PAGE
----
May is an important month for Gypsy communities in Europe as it is the time of the year when they flock to the southwestern coast of France in the town of Saintes Maries of the Mer. A village overflowing with history and tradition, this village is also the site of worship for the Gypsy’s patron saint, Sara La Kali or Black Sara. During this period of late spring, the streets of the seaside town would be filled people enjoying festivities and a celebration. The journey is both a site of religious tradition with all the excitement of a carnival.
Historical Background of the Pilgrim Tour
There are several theories on how the gypsies came to revere Sara La Kali in the town of Saintes-Marie-de-la-Mer. One legend tells how St. Sara have arrived in the town from Palestine in the 16th century as the servant and companion of the two patron saints of the town: Marie-Jacobé and Marie Salomé. Another origin story tells how St. Sara was a Gypsy woman who had been one of the first to settle in the shores of Provence. She then generously welcomed the two saints who had been exiled from the Holy Land. Because of her kindness and hospitality, the Gypsies regarded her as a saint even if the Church in the Vatican does not officially recognize her.
Festival Traditions of Sara La Kali
As part of the pilgrimage, various groups of gypsies such as the Romanies, Tziganes, Manouches, and Gitans, get together and fill up the streets, squares, and beaches of the town of Saintes-Maries-de-la-Mer. All over the continent of Europe, they come together for 8 to 10 days while on pilgrimage for St. Sara. Often, these days serve as reunions for friends and family as well as baptism time for most children in the town’s Church of Saints. Before the grand procession wherein the statue of Sara La Kali is accompanied by parades of people on the shore, the Gypsies hold a ceremony for her relics during May 24th. Accompanied by songs and praises, Sara’s relics is fetched from the reliquaries.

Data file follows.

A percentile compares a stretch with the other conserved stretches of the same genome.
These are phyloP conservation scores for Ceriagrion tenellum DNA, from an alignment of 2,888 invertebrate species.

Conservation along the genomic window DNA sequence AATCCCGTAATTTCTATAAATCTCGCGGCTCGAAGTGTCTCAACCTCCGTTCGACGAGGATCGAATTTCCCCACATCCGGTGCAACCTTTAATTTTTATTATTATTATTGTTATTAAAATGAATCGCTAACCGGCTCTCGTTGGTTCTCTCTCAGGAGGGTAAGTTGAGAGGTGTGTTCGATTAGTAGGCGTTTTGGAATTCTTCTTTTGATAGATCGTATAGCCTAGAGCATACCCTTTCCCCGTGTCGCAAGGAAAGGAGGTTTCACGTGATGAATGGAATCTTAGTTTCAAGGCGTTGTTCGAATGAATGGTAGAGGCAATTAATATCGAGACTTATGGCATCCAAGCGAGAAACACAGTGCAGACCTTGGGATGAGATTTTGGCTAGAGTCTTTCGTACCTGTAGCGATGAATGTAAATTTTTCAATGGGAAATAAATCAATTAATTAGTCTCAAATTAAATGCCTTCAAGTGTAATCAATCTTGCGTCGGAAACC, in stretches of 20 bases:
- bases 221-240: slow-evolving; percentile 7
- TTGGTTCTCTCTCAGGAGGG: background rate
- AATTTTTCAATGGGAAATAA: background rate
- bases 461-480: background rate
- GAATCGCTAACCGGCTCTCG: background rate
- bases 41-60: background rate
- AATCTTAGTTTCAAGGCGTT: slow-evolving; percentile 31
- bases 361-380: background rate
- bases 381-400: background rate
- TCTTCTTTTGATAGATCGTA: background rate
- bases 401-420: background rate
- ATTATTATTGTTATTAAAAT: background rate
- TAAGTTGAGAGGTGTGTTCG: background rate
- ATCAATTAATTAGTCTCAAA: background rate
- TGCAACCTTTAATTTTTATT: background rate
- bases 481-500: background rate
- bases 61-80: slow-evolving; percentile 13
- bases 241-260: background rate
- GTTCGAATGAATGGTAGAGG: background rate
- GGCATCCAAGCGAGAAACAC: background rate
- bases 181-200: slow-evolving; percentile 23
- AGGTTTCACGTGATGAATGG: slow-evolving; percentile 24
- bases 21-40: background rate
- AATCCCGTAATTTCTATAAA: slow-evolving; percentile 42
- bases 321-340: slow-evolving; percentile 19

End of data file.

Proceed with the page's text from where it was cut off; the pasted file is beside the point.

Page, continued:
Afterward, crowds of gypsies accompany the procession where St. Sara’s statue is carried to the sea from the town by guardians (horsemen). This tradition is meant to symbolize the anticipated arrival of Saints Marie-Jacobé and Marie Salomé from the legend. It is repeated the next day, but her statue is now accompanied by the figurines of the patron saints.
Other Highlights of the Pilgrimage Activities
During the pilgrimage and when not in procession, the statue of St. Sara is located in the local church of Saintes Maries. There, it is customary for them to light candles offer prayer notes to her statue which are pinned down in the saint’s brightly-colored robes. While performing the procession to the sea, a young gypsy woman is picked to represent St. Sara and accompany the guardians to the sea. The people shout out, “Vive Sainte Sara!” as they follow along in the midst guitars and accordions playing Eastern European music. After the saint’s statue and relics are returned in the local church, the party officially begins with lively Gypsy music and flamenco dancing. Parades, horse riding contests, and light and music shows make up the rest of the Gypsies’ pilgrimage to Saintes-Maries-de-la-Mer.